Like

  3. Erik Lindblom

    This is simply great. Primarily because it is true but not as commonly recognized as it ought to be. You’re thus doing the game designing community (at least me as one of its aspiring members) a favor. Secondarily because it’s one again a pleasure to read. Thank you James!

    Liked by 1 person

    • Thank you Erik! That’s very kind of you – so glad I am able to help and that it is a pleasure to read! As always, really appreciate your support.

      Like

  4. “Because as much as it’s true that people are all different, they aren’t that different.”

    While the article is in the right direction, it’s still suffering from this objective/subjective dichotomy that just isn’t useful for me as a theatre critic. Audience’s subjectivity matters, but also, it doesn’t.

    Every art and entertainment piece, every cultural artefact is a dialogue – between the piece and the audience/reader/gamer/etc. To understand a boardgame is to understand the nature of the dialogue. But to understand the dialogue we don’t need to understand the subjectivity of an audience member or their feelings or anything of the sort – we only care about that part of subjectivity which is engaged in the act of dialogue. What we analyse are the modes of engagement – the actions that audience needs to do to elicit response from the work in a way that it evokes its potential.

    If you read a story, you fill in the gaps in the text (each reader answers the riddle of “Detective enters the seedy bar after midnight” a bit differently? – what is the bar’s interior like, what is detective wearing?) and understand the rules of the genre it’s written in (dragon flying in the sky is normal for fantasy fiction, but odd for autobiography). Modes of engagements are cultural, they’re not subjective, they’re shared. Though sure, there might be something about psychological preference for this engagement type over the other, but the reason they work is because they’re shared (otherwise only the author might have been able to access their work).

    In boardgames modes of engagements would for example be:
    – internalising the game’s bits, figuring out synergy between them and optimise for efficiency in order to maximise points and win.
    – playing the opponents instead of the game’s system using metagame and psychology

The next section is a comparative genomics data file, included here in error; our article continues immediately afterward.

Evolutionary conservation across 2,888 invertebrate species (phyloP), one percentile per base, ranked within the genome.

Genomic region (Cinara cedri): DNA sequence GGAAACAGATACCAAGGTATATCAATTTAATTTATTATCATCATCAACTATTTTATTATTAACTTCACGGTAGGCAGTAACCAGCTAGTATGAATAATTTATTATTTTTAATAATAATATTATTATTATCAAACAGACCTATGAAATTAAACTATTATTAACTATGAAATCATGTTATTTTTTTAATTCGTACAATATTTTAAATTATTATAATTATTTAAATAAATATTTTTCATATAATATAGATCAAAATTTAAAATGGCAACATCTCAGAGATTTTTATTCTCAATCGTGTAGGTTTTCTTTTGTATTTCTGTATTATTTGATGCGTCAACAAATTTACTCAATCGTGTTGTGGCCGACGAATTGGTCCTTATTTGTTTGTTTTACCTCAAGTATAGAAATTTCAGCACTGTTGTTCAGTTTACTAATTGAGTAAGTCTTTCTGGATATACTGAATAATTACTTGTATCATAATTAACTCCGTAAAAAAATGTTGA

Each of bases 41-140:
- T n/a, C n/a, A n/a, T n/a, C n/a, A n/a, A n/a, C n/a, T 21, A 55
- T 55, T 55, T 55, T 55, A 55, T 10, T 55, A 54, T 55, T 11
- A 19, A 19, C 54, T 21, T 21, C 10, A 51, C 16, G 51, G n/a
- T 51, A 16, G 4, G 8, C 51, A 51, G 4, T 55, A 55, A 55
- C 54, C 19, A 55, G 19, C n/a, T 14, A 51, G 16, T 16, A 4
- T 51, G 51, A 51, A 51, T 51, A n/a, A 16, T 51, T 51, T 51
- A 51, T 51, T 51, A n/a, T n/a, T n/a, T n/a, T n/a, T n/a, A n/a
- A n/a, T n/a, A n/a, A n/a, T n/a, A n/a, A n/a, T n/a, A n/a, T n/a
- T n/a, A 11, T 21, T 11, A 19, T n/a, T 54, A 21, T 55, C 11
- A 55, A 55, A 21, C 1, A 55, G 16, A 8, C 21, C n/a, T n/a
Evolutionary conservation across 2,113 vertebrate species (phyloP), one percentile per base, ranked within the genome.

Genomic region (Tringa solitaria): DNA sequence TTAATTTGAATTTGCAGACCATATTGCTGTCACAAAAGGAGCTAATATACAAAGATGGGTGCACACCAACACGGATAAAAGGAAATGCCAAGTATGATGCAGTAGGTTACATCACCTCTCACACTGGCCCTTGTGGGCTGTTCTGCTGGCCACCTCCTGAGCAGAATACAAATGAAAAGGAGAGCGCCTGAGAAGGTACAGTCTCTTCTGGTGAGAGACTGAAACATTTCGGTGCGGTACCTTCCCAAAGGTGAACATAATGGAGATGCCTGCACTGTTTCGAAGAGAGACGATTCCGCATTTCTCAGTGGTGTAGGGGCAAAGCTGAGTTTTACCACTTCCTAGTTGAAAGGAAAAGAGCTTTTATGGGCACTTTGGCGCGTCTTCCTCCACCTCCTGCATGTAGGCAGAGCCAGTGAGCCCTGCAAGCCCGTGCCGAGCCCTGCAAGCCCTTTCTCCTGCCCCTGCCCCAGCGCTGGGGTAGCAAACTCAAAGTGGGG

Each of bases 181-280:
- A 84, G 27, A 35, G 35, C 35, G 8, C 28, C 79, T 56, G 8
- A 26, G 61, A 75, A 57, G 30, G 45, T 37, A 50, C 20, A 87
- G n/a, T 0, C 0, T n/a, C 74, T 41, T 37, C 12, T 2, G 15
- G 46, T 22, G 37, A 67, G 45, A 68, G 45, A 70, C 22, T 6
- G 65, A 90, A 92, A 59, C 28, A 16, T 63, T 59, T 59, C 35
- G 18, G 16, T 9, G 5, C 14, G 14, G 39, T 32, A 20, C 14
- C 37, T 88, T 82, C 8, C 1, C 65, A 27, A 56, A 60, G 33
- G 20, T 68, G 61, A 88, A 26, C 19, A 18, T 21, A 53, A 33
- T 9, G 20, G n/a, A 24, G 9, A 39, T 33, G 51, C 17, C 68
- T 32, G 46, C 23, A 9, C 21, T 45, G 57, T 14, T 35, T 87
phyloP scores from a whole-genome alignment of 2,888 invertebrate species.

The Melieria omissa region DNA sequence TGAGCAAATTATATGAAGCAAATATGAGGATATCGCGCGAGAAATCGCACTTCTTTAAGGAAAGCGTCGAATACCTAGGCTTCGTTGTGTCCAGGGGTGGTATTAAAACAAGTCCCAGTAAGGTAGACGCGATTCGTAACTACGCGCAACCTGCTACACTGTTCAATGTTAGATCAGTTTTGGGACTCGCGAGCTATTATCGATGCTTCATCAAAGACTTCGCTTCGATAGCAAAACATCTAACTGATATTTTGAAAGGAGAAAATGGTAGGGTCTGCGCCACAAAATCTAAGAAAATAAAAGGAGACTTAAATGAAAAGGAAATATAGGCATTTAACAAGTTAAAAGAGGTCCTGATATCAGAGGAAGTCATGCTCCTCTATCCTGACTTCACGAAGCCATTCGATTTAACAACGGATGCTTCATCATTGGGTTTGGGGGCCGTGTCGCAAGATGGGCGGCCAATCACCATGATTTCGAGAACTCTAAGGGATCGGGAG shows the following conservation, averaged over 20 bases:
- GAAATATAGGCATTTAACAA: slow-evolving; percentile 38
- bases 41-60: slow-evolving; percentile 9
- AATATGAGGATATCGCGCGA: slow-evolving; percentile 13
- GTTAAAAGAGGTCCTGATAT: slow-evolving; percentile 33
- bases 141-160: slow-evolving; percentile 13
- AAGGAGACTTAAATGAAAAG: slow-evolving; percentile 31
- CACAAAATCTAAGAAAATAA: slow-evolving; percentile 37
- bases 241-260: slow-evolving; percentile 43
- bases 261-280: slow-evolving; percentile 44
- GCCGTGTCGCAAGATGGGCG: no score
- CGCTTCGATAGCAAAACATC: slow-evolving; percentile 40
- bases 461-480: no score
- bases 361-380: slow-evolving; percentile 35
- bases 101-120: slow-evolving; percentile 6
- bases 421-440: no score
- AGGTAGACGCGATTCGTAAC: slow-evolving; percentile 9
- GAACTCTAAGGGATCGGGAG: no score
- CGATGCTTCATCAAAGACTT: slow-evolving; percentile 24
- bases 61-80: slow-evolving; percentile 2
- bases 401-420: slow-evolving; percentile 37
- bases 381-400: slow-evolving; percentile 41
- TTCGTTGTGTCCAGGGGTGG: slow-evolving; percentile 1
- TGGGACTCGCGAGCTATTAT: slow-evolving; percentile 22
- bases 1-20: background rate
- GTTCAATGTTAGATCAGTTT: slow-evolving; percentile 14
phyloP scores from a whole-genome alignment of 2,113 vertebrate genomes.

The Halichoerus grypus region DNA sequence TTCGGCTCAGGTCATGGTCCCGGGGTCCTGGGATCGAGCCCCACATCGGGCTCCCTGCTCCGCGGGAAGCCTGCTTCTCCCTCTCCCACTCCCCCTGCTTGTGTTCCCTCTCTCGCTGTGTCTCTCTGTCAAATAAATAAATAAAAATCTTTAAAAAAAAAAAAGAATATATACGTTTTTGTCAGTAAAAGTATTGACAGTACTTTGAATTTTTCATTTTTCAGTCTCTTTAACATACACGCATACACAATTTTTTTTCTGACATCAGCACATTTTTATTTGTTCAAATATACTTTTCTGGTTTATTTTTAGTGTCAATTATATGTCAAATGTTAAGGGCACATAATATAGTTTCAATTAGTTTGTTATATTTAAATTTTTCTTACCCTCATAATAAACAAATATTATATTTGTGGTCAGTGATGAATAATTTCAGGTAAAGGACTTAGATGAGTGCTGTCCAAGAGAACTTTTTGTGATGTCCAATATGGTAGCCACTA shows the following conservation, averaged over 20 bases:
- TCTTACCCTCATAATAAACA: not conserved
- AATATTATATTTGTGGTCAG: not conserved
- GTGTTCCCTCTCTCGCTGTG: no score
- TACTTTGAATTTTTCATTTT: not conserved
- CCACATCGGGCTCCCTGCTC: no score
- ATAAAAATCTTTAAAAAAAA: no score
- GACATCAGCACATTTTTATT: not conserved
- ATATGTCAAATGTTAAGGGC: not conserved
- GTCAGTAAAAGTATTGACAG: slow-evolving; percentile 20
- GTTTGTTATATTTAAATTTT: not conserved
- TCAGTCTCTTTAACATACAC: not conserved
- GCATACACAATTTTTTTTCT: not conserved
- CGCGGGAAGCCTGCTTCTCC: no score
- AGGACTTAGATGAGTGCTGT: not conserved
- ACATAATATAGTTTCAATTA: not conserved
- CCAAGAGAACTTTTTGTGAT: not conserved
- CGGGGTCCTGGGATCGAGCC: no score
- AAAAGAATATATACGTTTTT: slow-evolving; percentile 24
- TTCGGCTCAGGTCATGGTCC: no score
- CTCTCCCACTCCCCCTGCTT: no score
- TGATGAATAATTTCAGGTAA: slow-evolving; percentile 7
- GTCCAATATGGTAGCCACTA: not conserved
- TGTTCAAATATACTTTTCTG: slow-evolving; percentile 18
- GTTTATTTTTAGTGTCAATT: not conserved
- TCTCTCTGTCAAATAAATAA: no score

– bluff
    – create a narrative in one’s mind
    – using memory skill, dexterity skill, etc.
    – co-create a story (RPGs, Storytelling games).

    Basically what we would ask ourselves is:
    – What does the game expect from its players?
    (In theatre we would ask “How does the performance see it’s audience?” So in boardgames it would be something akin “How does the boardgame want to play with its players?”)
    —————————————————
    “The specific type of pleasure (or discomfort) being experienced in a game is rarely subjected to a properly rigorous evaluation that might lead to the discovery of how they actually work”

    Well, mostly people design games the way the play them – i.e. they design a game for the type of investment they themselves use.

    But the danger of this level is really obvious and simple: people not being aware that they have indeed a taste and they do indeed engage in a boardgame in a specific way. When people are not aware of the engagement they’re making it can lead them to announce that games that are not made for their preferred and often unconscious engagement are “broken” “bad games” “not a game”, etc. It’s a case that’s common to all art fields and genres.

    What’s happening in hobby games is that eurogames took over and cemented a specific type of engagement:
    – Players expect any game to be a system to be internalised, optimised
    – Rules are read as challenges to be games, not guidelines (the letter of the law matters more than spirity of the law). Rules are essentially made to be exploited.
    – Games are expected to be about winning. This is tricky – but not every game that has a winning condition cares about the winning condition. Sometimes the win condition is just there so the game ends (TotAN). In ameritrash the important thing is the drama – the win may heighten the drama, but doesn’t matter outside the parameters of this drama/tension.

    On the negative side, some modes of engagements are being threatened on endangered.